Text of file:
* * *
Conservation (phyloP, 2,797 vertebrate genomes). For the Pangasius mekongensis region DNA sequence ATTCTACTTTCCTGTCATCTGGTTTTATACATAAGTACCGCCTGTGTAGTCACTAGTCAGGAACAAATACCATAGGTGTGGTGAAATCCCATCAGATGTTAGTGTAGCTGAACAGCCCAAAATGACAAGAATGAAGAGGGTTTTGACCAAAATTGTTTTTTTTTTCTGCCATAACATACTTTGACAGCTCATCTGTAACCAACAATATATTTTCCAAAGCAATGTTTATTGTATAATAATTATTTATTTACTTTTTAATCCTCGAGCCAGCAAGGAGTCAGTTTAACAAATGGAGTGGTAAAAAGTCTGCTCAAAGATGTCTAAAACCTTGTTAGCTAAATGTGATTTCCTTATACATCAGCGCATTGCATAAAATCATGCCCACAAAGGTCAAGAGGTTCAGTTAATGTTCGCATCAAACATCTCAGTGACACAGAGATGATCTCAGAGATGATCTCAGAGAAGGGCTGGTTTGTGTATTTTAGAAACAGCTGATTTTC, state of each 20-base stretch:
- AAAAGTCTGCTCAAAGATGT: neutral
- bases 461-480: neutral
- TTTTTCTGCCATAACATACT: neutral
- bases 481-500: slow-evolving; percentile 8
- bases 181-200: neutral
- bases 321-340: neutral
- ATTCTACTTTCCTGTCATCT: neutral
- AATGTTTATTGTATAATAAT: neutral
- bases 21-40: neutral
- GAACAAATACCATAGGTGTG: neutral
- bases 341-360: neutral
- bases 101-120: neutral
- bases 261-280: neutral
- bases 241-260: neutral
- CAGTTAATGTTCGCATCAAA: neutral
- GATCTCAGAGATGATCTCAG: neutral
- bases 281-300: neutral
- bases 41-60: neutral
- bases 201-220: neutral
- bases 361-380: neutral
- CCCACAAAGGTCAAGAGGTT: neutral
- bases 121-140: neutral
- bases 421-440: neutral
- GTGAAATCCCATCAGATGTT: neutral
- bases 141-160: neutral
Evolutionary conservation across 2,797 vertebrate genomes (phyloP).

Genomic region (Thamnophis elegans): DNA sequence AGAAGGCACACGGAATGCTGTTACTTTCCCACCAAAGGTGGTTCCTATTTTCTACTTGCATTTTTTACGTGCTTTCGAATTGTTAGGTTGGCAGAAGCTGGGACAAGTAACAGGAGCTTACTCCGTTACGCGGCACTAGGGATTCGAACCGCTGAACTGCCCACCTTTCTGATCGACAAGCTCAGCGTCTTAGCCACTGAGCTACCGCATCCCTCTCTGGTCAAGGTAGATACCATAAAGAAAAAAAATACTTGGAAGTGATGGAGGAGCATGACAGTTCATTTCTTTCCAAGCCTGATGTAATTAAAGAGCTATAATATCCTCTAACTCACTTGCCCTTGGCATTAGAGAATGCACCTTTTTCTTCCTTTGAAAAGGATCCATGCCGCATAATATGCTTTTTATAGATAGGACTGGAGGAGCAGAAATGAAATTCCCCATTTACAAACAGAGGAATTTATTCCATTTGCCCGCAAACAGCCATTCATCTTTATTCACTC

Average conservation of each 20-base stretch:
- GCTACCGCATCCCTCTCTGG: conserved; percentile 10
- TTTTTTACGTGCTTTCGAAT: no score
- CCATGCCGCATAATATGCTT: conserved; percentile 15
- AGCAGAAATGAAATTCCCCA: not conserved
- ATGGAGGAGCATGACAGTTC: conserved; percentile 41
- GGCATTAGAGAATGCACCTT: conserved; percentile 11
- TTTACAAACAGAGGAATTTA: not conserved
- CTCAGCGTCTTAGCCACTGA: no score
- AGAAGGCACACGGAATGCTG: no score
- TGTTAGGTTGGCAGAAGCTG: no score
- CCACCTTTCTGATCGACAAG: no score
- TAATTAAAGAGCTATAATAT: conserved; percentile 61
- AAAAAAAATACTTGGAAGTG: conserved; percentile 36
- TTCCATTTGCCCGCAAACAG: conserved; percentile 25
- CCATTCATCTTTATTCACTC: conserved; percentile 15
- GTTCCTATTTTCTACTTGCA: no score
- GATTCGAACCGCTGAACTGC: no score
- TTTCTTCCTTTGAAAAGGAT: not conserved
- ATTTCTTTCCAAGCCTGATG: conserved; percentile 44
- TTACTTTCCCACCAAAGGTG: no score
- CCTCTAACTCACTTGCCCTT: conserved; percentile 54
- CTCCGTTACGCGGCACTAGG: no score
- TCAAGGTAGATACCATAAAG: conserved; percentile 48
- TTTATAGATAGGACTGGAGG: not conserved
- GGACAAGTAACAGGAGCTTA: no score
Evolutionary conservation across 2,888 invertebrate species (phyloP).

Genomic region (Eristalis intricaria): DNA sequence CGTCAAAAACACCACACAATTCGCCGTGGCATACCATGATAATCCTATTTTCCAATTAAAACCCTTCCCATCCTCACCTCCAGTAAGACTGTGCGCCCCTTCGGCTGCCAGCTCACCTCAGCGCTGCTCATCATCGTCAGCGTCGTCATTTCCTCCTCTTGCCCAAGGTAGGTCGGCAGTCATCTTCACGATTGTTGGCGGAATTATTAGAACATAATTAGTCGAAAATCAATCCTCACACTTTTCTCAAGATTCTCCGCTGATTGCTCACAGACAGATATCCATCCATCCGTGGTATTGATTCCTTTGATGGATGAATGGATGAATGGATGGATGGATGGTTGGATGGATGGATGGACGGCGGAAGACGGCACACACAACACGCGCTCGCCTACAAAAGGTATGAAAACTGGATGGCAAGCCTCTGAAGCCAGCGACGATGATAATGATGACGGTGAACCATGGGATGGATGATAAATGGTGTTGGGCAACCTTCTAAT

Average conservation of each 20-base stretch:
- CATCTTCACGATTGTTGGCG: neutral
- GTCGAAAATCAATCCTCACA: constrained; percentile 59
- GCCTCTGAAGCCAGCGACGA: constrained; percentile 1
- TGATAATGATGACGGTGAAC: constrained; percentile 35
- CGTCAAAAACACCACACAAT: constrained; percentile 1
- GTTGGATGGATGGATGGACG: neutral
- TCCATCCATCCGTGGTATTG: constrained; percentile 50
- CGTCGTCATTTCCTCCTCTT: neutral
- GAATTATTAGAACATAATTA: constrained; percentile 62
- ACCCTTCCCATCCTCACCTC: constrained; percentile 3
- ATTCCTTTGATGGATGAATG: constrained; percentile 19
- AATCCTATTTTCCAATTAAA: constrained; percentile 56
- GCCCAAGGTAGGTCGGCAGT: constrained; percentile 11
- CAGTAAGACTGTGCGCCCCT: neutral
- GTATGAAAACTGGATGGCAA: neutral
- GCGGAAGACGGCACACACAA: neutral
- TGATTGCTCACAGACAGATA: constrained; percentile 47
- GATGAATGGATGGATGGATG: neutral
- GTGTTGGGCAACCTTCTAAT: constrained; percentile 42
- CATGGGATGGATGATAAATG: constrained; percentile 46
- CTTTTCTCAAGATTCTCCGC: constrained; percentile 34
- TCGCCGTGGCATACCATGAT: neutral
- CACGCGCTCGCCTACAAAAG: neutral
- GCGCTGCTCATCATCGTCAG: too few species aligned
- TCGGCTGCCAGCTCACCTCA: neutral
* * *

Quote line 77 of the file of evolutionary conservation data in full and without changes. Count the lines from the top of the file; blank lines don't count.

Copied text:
- CATGGGATGGATGATAAATG: constrained; percentile 46